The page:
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Record Reviews

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Below are some recently posted reviews.

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BETWEEN THE EARTH AND SKY:
Of Roots and Walls: CD/EP
So this band is a supergroup of nineties hardcore luminaries from band such as Trial, Catharsis, and By A Thread. It sounds a lot like some of those bands—with its long builds with poetic spoken lyrics—which all come crashing down into a bunch of screaming and pounding drums. The only difference is that it’s a bit emotionally flat in comparison The packaging for this CD is another throwback to nineties hardcore with its list of Humble Suggestions, things to “read,” “see,” “listen to,” and “search for” in one of the last pages of the insert. A lot of the stuff is what you would expect: radical literature, stuff on straight edge, but it gets weirdly subjective, for instance, when they recommend Google-searching for Ronnie James Dio and “greatest hockey fights” or that you read Stop Walking On Eggshells, a book about how to deal with people with Borderline Personality Disorder. Huh? Besides their own lyrics, they print a lot of pull quotes from books about mortality and the way humans are always in resistance to their own demise. This is the album’s concept, humanity’s desperation for immortality and battle with the inevitability of death. After the songs are over comes the “Band Interview” track where the members sit around and interview each other about how it took them ten years to make this EP of six songs and they talk for forty-five minutes! They go on and on about every metaphor and symbol on the album, explaining each in great detail. They ramble on about how they’re trying to make something both “timeless and immediate.” But it took them ten years to make this album, so I would say that the latter of two is pretty much shot to hell. The album certainly makes its point, but maybe not in the way that the band intends. Their (and humanity’s) struggle is ironically apparent in the interview where we get to hear these old dudes who once made crucial and important hardcore ramble on and on. They seem confused and bewildered at their places in life after once being so essential to a long-faded style of hardcore and trying to cling to some of its fire. Hearing them, desperate for relevance and rambling about their belated album is, ironically, a much better metaphor than the okay ones they make in their songs. Add it all up and what you get is one of the most genuinely depressing, existential crisis-triggering pieces of art I’ve heard in a long time. –Craven (Refuse, refuserecords.prv.pi, refuserecords@gmail.com)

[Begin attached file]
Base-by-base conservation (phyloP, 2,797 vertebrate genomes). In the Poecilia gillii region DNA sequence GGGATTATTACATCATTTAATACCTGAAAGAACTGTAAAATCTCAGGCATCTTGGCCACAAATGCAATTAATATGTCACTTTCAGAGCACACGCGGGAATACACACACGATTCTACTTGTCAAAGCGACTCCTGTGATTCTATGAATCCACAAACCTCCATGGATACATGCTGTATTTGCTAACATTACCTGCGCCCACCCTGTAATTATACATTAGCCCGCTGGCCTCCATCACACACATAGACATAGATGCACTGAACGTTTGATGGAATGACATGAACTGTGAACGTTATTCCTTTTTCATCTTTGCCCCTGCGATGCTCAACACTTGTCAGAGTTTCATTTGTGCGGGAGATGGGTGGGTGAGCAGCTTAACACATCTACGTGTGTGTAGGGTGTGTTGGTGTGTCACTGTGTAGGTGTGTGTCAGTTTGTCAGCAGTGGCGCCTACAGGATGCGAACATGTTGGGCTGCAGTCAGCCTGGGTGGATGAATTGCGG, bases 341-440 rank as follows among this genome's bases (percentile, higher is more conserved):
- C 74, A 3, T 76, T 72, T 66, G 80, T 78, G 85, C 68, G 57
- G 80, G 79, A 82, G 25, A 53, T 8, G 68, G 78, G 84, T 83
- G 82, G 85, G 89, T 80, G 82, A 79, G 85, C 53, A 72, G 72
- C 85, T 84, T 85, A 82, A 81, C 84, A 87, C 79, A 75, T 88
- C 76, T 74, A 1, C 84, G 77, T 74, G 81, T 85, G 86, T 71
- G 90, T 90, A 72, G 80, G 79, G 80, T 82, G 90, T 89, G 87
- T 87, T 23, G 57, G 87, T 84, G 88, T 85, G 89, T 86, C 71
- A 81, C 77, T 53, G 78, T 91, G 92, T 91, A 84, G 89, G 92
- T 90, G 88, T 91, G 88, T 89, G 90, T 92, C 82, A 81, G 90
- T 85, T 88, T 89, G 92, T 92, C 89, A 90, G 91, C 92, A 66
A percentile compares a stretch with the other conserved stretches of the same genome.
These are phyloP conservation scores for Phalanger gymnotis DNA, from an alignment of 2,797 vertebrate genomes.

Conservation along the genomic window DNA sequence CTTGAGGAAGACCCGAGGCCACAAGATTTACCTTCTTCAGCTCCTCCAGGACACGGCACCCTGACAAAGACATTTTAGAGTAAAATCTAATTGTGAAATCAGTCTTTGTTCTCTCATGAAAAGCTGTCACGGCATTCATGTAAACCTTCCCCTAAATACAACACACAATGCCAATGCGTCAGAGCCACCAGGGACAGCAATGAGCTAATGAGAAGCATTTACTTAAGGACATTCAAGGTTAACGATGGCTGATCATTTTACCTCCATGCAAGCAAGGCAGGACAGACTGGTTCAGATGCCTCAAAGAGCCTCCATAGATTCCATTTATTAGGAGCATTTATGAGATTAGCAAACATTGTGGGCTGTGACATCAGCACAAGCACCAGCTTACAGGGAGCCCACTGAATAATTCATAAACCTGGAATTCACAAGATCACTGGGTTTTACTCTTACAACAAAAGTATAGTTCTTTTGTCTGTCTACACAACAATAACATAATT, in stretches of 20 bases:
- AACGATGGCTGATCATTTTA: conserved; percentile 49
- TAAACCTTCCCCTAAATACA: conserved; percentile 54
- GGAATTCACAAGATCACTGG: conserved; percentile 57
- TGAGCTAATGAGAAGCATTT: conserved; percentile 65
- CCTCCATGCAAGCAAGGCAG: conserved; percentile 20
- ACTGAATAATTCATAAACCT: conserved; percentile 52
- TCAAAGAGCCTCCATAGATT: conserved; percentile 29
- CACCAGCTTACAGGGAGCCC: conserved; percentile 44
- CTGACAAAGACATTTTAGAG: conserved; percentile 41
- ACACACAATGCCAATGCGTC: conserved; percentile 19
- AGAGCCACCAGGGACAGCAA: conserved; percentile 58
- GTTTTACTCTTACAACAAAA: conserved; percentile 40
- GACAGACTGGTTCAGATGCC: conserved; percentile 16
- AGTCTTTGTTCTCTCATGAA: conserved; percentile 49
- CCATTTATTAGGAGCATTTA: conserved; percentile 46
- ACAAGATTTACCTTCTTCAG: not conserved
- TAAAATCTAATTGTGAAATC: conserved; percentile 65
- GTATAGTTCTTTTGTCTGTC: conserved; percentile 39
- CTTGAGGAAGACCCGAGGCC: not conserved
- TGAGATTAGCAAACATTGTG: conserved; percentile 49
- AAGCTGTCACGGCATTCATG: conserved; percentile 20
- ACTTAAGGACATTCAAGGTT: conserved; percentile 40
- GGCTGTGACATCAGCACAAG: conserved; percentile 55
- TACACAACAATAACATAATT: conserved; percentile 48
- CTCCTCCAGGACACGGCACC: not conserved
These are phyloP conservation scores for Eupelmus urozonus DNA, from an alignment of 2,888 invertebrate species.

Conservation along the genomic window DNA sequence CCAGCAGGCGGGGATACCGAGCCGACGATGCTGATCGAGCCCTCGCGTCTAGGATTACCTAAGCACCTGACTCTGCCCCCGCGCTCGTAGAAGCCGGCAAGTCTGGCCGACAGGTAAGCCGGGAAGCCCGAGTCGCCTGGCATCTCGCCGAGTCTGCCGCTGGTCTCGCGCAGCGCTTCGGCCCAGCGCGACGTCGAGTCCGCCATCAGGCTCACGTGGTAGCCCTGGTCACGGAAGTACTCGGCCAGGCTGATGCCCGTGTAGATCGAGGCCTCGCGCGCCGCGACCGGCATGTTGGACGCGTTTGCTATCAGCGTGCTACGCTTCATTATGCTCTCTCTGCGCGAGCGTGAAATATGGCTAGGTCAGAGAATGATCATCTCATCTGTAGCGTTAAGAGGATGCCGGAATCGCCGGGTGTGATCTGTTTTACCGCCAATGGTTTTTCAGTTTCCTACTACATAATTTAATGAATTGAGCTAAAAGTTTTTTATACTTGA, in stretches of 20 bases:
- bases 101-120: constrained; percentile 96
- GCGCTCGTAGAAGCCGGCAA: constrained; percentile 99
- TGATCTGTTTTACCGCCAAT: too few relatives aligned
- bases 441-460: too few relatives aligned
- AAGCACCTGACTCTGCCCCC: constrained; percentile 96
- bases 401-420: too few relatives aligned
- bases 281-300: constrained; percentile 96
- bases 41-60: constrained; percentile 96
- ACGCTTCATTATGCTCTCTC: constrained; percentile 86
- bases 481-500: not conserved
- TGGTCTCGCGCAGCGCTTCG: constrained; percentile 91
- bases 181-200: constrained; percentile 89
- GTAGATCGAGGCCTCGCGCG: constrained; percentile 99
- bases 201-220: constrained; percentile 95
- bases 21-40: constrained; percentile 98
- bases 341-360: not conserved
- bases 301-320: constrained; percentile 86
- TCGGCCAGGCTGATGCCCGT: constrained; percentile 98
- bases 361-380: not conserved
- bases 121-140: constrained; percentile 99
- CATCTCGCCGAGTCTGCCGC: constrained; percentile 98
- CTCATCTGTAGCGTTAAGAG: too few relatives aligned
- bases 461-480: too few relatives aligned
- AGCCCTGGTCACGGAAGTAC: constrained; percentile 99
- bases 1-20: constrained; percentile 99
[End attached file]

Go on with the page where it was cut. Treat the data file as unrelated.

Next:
BETTER DAYS:
Good Luck Tonight: 7”
This record had me cross-referencing to find out what members of Good Riddance were involved. Turns out, there were none. Doesn’t sound that way. –mp (Encapsulated)


BERNAYS PROPAGANDA:
A Forbidden Planet: CD
Two things quickly become apparent while listening to Bernays Propaganda’s disc. One: many of the songs are sung in their native Macedonian but there are also some in English. Translations are provided for both. I appreciate this because I otherwise would have never been able to figure out the title of the album. Two: they sure do love themselves some Fugazi (if only for the intricacies) and the Gossip, though they tend to lean more towards the Gossip due to the female vocals and the danceability of most of the tracks. The song writing is quite repetitive, particularly with the bass lines, but also with what I can only describe as “disco” cymbal/kick drum tomfoolery, which I’m sure has a name but I’m too lazy to find out what it’s actually called. It can get quite grating very quickly. On the surface, this appears to be dime a dozen indie rock, but there’s an underlying political message in most of the lyrics and artwork if you care to dig in a bit deeper. I can definitely appreciate the politics a lot more than I can the hipster musical qualities strewn about. Unfortunately, one obviously outweighs the other by far and not even the Crass-style photo of thumb prints superimposed over the band members’ faces can do much more to win me over. –Juan Espinosa (Moonlee, moonleerecords.com)


BECOME:
Self-titled: Cassette
Big things can sometimes come in small packages, which is the case with this cassette. What you get are five tracks of brooding post-hardcore from Santa Barbara, CA. I am prone to comparisons and my ears hear some late-’80s DC a la Rites Of Spring meets late ‘90s Hot Water Music. Not a bad combination of influences, if you ask me. Cassette also comes with a download code. –Garrett Barnwell (Take It Back, takeitbackrecords@gmail.com)


BEAUMONTS, THE:
Where Do You Want It?: CD